Carbon footprint definition
A carbon footprint is the total set of greenhouse gas (GHG) emissions caused by an organisation or individual, or by a single event, service, or product. The emissions are calculated over a set period, generally a year (or the lifetime of an event or product), that can then be used as a baseline against which reduction efforts can be measured.
For simplicity of reporting, a carbon footprint is often expressed in terms of the amount of carbon dioxide (CO2) emitted, or the equivalent value of other GHGs (CO2e). Calculating a carbon footprint is more accurately described as estimating the emissions of the seven main GHGs named in the Kyoto Protocol, although CO2 represents around 80% of the overall warming effect of current emissions worldwide.
The term was inspired by the concept of an ecological footprint. It was first coined in the early 21st century in an advertising campaign as an attempt to shift the public’s focus towards personal responsibility. The term has remained in common use and now refers to corporate as well as individual climate impact.
Types of carbon footprints
The first personal carbon footprint calculator was released by BP in 2004, taking basic information about an individual’s home, transport, travel, and other emissions sources to calculate a value in annual tonnes of CO2e. Since then, there has been a push towards corporate climate responsibility, from which the idea of calculating product and corporate carbon footprints emerged.
A product carbon footprint refers to the emissions released over a product's life cycle, from raw material through the various stages of manufacturing, transportation, consumption, and recycling or disposal of the product. A corporate carbon footprint, on the other hand, indicates how many GHG emissions a company has caused over a certain time period, generally a year.
How to calculate a corporate carbon footprint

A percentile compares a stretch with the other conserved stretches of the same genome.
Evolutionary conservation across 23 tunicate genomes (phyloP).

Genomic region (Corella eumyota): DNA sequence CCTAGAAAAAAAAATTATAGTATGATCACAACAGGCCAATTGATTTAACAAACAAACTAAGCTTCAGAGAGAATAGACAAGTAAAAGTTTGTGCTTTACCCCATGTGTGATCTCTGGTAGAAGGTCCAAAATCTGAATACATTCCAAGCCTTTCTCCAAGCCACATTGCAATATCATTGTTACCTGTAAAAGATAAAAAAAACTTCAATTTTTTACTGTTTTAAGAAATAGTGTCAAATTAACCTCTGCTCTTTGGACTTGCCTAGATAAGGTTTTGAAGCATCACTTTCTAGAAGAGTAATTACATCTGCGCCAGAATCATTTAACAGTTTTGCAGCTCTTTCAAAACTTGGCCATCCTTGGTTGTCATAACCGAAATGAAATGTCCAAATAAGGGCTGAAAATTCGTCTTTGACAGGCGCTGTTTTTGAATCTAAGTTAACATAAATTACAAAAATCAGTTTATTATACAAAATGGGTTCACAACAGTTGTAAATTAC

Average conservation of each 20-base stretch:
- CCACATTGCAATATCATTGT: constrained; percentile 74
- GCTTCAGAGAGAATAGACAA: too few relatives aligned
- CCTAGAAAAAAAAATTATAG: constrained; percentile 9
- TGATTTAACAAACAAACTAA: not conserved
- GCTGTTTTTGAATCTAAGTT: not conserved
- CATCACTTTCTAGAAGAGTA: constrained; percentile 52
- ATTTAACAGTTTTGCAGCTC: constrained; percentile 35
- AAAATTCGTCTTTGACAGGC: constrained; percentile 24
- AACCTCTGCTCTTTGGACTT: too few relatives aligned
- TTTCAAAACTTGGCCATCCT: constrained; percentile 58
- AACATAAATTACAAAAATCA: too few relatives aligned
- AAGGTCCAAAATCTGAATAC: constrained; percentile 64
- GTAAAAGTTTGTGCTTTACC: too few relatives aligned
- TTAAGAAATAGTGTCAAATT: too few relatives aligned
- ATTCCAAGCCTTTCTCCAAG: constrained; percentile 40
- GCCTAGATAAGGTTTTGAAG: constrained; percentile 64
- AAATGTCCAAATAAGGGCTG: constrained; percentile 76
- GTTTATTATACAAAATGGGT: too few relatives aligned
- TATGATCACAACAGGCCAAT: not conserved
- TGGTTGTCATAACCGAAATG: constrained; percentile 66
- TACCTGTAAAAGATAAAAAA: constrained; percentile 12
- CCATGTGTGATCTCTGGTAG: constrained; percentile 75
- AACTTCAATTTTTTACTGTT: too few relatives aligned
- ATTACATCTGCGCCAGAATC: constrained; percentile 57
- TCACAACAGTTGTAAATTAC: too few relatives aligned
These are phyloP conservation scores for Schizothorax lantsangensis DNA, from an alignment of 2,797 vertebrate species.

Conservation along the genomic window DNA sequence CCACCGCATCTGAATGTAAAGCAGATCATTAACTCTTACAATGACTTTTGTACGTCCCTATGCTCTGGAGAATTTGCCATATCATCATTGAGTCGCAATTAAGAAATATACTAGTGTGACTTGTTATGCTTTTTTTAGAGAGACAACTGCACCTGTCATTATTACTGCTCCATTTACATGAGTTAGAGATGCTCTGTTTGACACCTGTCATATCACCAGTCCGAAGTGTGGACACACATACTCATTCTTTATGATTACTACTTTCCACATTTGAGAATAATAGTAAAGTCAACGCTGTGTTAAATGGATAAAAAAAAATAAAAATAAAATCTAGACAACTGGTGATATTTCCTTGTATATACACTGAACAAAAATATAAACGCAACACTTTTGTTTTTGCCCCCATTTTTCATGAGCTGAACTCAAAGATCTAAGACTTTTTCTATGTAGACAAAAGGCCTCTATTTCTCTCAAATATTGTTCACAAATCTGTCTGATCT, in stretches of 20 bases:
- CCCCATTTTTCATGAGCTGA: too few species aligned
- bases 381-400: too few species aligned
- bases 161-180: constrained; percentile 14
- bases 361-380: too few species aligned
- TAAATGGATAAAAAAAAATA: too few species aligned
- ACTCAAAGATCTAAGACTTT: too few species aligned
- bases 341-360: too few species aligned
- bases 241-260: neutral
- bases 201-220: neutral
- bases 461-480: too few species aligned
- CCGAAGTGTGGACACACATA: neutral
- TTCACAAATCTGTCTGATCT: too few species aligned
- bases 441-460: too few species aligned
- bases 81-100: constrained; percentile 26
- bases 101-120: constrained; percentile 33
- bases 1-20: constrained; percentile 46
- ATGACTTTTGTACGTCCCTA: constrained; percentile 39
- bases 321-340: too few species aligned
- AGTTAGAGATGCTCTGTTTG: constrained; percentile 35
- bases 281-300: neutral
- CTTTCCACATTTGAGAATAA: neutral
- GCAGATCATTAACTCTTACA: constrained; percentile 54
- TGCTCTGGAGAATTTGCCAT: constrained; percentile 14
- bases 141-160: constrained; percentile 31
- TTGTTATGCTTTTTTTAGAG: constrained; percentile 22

A corporate carbon footprint describes the total amount of GHG emissions that are caused by a company’s activities. The GHG Protocol Corporate Standard categorises these emissions into three scopes, referring to direct, indirect, and value chain emissions respectively.
When calculating a corporate carbon footprint, the three scopes are used as a framework to ensure that all emissions are accounted for, but that different companies aren’t counting the same emissions under the same scope. Scopes 1, 2, and 3 are only used when calculating the carbon footprint of a company, not for individuals or products.
How to reduce your carbon footprint
Reducing your personal carbon footprint can take many forms depending on the individual. Examples include flying less, using public transport or an electric car, and eating less meat and dairy.
To reduce a company’s emissions, a more coordinated effort is required. The first step is always to calculate the corporate and product carbon footprints and identify areas that can be reduced.
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Calculating a corporate carbon footprint lays the foundation for a carbon management plan, giving clear insights into a company's GHG emissions across all three scopes, where any carbon hotspots lie, and what targets you can set to reduce your climate impact. Product carbon footprints, too, highlight areas where reduction efforts could be focused. Examples range from company-wide reductions in electricity consumption to changing the packaging materials of an individual product.
Any unabated emissions can then be offset by investing in certified carbon offset projects, to compensate for your remaining carbon footprint.
Learn more about calculating your corporate carbon footprint with the ClimatePartner Academy.